But should a higher cataract risk scare you away from statins? That depends. “Statins save lives, but if your risk of heart disease is extremely low, the risks of statins may outweigh the benefits,” Thompson says. “On the other hand, I don’t know many cardiologists who are not on a statin.”


Briceland – the eye doctor – says to always put your heart before your eyes. “Cardiovascular disease is the number-one cause of death among U.S. men,” he says. “So we should be looking at statins’ effectiveness at reducing heart disease risk – not at the relatively small cost of potential cataract surgery.”



Can Statins Cause Diabetes?


Statins may increase your risk of type 2 diabetes by 46 percent, a new study finds. Finnish researchers tracked the health of nearly 9,000 men, none of whom had diabetes at the beginning of the study. But after six years, those who took Zocor or Lipitor were significantly more likely to develop the disease than the guys who weren’t on a cholesterol-lowering drug.

There are multiple ways in which statins can heighten diabetes risk. “Statins have been shown to make insulin less effective at keeping blood sugar normal,” says Dr. Robert Eckel, former president of the American Heart Association and professor of medicine at the University of Colorado. “These drugs also may make the pancreas less able to produce insulin. Moreover, statins are associated with some weight gain — and carrying additional weight is another important risk factor for type 2 diabetes.”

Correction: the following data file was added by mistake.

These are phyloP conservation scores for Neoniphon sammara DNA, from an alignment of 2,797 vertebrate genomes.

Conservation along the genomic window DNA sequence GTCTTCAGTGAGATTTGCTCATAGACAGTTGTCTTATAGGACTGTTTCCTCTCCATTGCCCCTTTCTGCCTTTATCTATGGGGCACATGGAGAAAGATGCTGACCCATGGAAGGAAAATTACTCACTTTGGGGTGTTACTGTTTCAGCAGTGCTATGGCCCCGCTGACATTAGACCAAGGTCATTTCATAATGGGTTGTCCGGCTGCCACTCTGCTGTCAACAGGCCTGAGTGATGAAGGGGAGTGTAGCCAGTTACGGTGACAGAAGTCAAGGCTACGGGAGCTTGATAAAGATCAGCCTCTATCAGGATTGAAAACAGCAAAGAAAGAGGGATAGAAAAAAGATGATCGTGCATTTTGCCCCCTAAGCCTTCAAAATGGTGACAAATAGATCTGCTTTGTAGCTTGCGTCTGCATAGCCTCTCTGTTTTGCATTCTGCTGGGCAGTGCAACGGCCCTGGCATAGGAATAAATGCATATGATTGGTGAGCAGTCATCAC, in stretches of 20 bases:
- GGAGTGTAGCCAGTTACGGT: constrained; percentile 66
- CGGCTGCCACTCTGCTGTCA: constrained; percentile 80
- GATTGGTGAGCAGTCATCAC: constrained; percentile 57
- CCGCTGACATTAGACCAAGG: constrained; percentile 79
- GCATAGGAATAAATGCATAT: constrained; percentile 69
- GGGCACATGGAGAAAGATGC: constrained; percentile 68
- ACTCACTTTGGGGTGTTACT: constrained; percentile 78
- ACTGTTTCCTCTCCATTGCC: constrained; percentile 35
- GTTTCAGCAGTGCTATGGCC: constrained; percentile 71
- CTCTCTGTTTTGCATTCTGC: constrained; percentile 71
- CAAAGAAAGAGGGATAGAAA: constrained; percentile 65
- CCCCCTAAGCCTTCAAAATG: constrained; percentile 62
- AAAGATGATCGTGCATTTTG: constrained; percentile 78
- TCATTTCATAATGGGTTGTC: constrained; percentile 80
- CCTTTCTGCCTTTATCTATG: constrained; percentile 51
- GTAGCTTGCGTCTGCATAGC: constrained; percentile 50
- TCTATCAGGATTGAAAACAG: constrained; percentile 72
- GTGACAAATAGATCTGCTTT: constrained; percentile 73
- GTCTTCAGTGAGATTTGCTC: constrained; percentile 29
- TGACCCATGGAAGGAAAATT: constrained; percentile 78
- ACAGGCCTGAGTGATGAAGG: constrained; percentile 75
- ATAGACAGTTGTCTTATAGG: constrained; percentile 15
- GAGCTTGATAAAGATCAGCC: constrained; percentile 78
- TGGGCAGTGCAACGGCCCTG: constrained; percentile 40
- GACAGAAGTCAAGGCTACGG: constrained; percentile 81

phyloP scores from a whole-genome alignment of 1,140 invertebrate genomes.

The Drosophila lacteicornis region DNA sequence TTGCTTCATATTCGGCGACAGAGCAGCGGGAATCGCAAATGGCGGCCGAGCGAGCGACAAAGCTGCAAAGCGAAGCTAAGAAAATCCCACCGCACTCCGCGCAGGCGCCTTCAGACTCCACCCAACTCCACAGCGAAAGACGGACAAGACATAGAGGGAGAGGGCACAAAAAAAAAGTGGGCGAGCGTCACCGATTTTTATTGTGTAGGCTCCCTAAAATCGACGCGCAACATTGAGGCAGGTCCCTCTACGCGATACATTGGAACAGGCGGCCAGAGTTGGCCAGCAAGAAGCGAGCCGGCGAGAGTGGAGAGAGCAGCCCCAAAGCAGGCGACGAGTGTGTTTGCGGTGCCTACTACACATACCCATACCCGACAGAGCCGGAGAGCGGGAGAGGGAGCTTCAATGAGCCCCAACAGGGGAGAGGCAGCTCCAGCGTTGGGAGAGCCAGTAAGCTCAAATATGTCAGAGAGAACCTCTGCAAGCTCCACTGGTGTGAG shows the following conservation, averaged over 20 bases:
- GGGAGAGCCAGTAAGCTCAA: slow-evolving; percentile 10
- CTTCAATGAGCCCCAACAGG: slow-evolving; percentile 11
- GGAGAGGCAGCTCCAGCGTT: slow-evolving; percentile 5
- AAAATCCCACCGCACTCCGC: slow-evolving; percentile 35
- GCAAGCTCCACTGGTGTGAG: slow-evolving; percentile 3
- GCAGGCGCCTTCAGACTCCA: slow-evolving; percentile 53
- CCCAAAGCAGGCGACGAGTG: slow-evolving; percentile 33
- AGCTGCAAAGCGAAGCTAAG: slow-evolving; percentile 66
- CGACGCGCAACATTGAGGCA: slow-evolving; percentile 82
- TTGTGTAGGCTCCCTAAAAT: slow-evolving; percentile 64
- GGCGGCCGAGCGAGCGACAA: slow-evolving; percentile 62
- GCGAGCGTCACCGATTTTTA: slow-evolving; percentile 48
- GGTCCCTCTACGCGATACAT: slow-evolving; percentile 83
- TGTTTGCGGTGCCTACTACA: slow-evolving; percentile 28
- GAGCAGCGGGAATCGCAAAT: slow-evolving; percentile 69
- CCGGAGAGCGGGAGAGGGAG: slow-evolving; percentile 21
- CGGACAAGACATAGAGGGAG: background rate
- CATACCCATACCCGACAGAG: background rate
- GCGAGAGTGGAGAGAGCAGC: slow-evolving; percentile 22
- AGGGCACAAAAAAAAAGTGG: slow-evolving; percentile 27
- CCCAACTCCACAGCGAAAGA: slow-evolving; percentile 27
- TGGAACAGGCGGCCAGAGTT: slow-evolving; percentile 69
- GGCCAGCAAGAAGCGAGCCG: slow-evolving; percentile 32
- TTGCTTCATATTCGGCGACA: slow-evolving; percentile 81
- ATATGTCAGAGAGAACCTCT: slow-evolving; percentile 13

But it works the other way too. Although these guys’ statin use likely contributed to their increased diabetes risk, there’s a good chance that some of them had been more prone to diabetes in the first place. “Typically, we see statin-induced diabetes in people who are already at high risk,” says Dr. Robert Ratner, chief scientific and medical officer of the American Diabetes Association. “If your blood sugar is elevated to a pre-diabetes state, or if you are overweight or have a family history of diabetes, statins can tip you over the edge.” Even so, Ratner says that if you’re flirting with diabetes, your main mission should be eating right, exercising, and taking overall better care of yourself, rather than worrying about a statin’s effect.

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Although statins can make diabetes much more likely, both doctors insist that, in many cases, the drugs’ potential life-saving benefits are more important. “Even if statin therapy is associated with new-onset type 2 diabetes, the heart disease benefits outweigh the risk of diabetes,” says Eckel.

But regardless, you should be aware of the upsides and downsides of statins so that you can discuss them in detail with your doctor should he be considering putting you on one. “We try to individualize all medical care to the benefits and harms than each person might attain from a particular therapy,” Ratner says. “Clearly, there are people who don’t need a statin, such as those with no family history of heart disease or very low LDL cholesterol. For these people, you can make the argument that the drugs have very little benefit. But for those at high risk, the increased diabetes risk is a reasonable tradeoff.”